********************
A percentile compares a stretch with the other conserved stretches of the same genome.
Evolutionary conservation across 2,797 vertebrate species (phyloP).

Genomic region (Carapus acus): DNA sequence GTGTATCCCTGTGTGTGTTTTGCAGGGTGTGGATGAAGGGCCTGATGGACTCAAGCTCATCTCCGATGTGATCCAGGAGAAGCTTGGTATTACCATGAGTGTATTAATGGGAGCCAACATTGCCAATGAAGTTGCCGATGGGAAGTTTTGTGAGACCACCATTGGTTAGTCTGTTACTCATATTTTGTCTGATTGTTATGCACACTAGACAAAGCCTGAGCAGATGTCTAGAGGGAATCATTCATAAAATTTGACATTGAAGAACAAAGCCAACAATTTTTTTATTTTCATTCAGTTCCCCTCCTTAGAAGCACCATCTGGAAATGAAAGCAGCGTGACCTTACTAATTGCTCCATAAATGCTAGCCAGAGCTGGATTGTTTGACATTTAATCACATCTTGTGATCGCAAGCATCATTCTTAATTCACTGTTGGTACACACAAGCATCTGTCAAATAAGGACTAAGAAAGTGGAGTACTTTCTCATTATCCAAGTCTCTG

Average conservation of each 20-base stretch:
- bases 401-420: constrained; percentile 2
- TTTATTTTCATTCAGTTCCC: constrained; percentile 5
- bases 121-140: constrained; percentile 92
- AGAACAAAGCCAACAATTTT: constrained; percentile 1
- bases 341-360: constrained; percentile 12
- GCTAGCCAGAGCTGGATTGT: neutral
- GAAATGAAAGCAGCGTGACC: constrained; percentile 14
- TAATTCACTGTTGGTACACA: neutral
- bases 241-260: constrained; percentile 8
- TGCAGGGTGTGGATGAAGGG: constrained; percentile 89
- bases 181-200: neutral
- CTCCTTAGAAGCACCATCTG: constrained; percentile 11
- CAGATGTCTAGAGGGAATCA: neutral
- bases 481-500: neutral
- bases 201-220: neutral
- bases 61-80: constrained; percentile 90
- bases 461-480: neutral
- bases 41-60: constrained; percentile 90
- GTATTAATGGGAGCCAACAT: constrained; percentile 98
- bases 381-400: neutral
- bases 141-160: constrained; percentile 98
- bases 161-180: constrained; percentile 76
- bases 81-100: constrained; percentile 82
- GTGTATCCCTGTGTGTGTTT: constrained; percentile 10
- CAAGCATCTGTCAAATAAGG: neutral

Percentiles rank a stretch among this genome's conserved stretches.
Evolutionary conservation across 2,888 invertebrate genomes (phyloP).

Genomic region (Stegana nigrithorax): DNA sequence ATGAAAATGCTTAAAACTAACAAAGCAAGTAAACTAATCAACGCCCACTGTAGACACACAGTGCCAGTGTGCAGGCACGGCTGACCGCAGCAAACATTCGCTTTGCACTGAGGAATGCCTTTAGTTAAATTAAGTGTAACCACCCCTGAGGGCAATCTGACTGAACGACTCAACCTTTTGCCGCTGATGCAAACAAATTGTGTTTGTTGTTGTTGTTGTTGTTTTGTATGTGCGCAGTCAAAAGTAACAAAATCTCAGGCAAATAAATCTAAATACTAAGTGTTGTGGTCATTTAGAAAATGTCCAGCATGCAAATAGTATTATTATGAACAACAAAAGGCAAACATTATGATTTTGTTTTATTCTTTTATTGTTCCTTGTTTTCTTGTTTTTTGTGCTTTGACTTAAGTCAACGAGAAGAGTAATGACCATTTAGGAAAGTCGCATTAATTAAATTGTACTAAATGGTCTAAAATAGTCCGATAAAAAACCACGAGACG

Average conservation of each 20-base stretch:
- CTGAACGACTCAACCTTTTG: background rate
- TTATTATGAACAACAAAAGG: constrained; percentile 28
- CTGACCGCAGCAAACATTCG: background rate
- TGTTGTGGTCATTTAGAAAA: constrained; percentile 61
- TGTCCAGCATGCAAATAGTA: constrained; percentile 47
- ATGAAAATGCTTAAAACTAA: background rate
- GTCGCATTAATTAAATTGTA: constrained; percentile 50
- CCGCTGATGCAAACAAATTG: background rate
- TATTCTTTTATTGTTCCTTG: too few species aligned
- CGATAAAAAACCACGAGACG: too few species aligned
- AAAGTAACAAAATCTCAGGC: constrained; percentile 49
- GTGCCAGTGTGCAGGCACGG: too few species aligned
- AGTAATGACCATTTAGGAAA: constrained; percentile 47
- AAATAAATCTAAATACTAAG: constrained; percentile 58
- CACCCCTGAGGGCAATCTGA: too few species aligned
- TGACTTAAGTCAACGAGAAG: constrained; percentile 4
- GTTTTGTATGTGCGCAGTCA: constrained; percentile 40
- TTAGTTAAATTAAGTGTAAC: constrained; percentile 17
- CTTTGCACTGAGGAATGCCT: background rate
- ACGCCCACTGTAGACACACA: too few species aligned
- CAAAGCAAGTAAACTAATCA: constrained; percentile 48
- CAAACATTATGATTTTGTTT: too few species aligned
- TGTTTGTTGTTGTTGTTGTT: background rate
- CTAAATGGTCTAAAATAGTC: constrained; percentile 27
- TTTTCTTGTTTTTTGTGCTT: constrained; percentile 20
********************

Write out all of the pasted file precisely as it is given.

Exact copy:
A percentile compares a stretch with the other conserved stretches of the same genome.
Evolutionary conservation across 2,797 vertebrate species (phyloP).

Genomic region (Carapus acus): DNA sequence GTGTATCCCTGTGTGTGTTTTGCAGGGTGTGGATGAAGGGCCTGATGGACTCAAGCTCATCTCCGATGTGATCCAGGAGAAGCTTGGTATTACCATGAGTGTATTAATGGGAGCCAACATTGCCAATGAAGTTGCCGATGGGAAGTTTTGTGAGACCACCATTGGTTAGTCTGTTACTCATATTTTGTCTGATTGTTATGCACACTAGACAAAGCCTGAGCAGATGTCTAGAGGGAATCATTCATAAAATTTGACATTGAAGAACAAAGCCAACAATTTTTTTATTTTCATTCAGTTCCCCTCCTTAGAAGCACCATCTGGAAATGAAAGCAGCGTGACCTTACTAATTGCTCCATAAATGCTAGCCAGAGCTGGATTGTTTGACATTTAATCACATCTTGTGATCGCAAGCATCATTCTTAATTCACTGTTGGTACACACAAGCATCTGTCAAATAAGGACTAAGAAAGTGGAGTACTTTCTCATTATCCAAGTCTCTG

Average conservation of each 20-base stretch:
- bases 401-420: constrained; percentile 2
- TTTATTTTCATTCAGTTCCC: constrained; percentile 5
- bases 121-140: constrained; percentile 92
- AGAACAAAGCCAACAATTTT: constrained; percentile 1
- bases 341-360: constrained; percentile 12
- GCTAGCCAGAGCTGGATTGT: neutral
- GAAATGAAAGCAGCGTGACC: constrained; percentile 14
- TAATTCACTGTTGGTACACA: neutral
- bases 241-260: constrained; percentile 8
- TGCAGGGTGTGGATGAAGGG: constrained; percentile 89
- bases 181-200: neutral
- CTCCTTAGAAGCACCATCTG: constrained; percentile 11
- CAGATGTCTAGAGGGAATCA: neutral
- bases 481-500: neutral
- bases 201-220: neutral
- bases 61-80: constrained; percentile 90
- bases 461-480: neutral
- bases 41-60: constrained; percentile 90
- GTATTAATGGGAGCCAACAT: constrained; percentile 98
- bases 381-400: neutral
- bases 141-160: constrained; percentile 98
- bases 161-180: constrained; percentile 76
- bases 81-100: constrained; percentile 82
- GTGTATCCCTGTGTGTGTTT: constrained; percentile 10
- CAAGCATCTGTCAAATAAGG: neutral

Percentiles rank a stretch among this genome's conserved stretches.
Evolutionary conservation across 2,888 invertebrate genomes (phyloP).

Genomic region (Stegana nigrithorax): DNA sequence ATGAAAATGCTTAAAACTAACAAAGCAAGTAAACTAATCAACGCCCACTGTAGACACACAGTGCCAGTGTGCAGGCACGGCTGACCGCAGCAAACATTCGCTTTGCACTGAGGAATGCCTTTAGTTAAATTAAGTGTAACCACCCCTGAGGGCAATCTGACTGAACGACTCAACCTTTTGCCGCTGATGCAAACAAATTGTGTTTGTTGTTGTTGTTGTTGTTTTGTATGTGCGCAGTCAAAAGTAACAAAATCTCAGGCAAATAAATCTAAATACTAAGTGTTGTGGTCATTTAGAAAATGTCCAGCATGCAAATAGTATTATTATGAACAACAAAAGGCAAACATTATGATTTTGTTTTATTCTTTTATTGTTCCTTGTTTTCTTGTTTTTTGTGCTTTGACTTAAGTCAACGAGAAGAGTAATGACCATTTAGGAAAGTCGCATTAATTAAATTGTACTAAATGGTCTAAAATAGTCCGATAAAAAACCACGAGACG

Average conservation of each 20-base stretch:
- CTGAACGACTCAACCTTTTG: background rate
- TTATTATGAACAACAAAAGG: constrained; percentile 28
- CTGACCGCAGCAAACATTCG: background rate
- TGTTGTGGTCATTTAGAAAA: constrained; percentile 61
- TGTCCAGCATGCAAATAGTA: constrained; percentile 47
- ATGAAAATGCTTAAAACTAA: background rate
- GTCGCATTAATTAAATTGTA: constrained; percentile 50
- CCGCTGATGCAAACAAATTG: background rate
- TATTCTTTTATTGTTCCTTG: too few species aligned
- CGATAAAAAACCACGAGACG: too few species aligned
- AAAGTAACAAAATCTCAGGC: constrained; percentile 49
- GTGCCAGTGTGCAGGCACGG: too few species aligned
- AGTAATGACCATTTAGGAAA: constrained; percentile 47
- AAATAAATCTAAATACTAAG: constrained; percentile 58
- CACCCCTGAGGGCAATCTGA: too few species aligned
- TGACTTAAGTCAACGAGAAG: constrained; percentile 4
- GTTTTGTATGTGCGCAGTCA: constrained; percentile 40
- TTAGTTAAATTAAGTGTAAC: constrained; percentile 17
- CTTTGCACTGAGGAATGCCT: background rate
- ACGCCCACTGTAGACACACA: too few species aligned
- CAAAGCAAGTAAACTAATCA: constrained; percentile 48
- CAAACATTATGATTTTGTTT: too few species aligned
- TGTTTGTTGTTGTTGTTGTT: background rate
- CTAAATGGTCTAAAATAGTC: constrained; percentile 27
- TTTTCTTGTTTTTTGTGCTT: constrained; percentile 20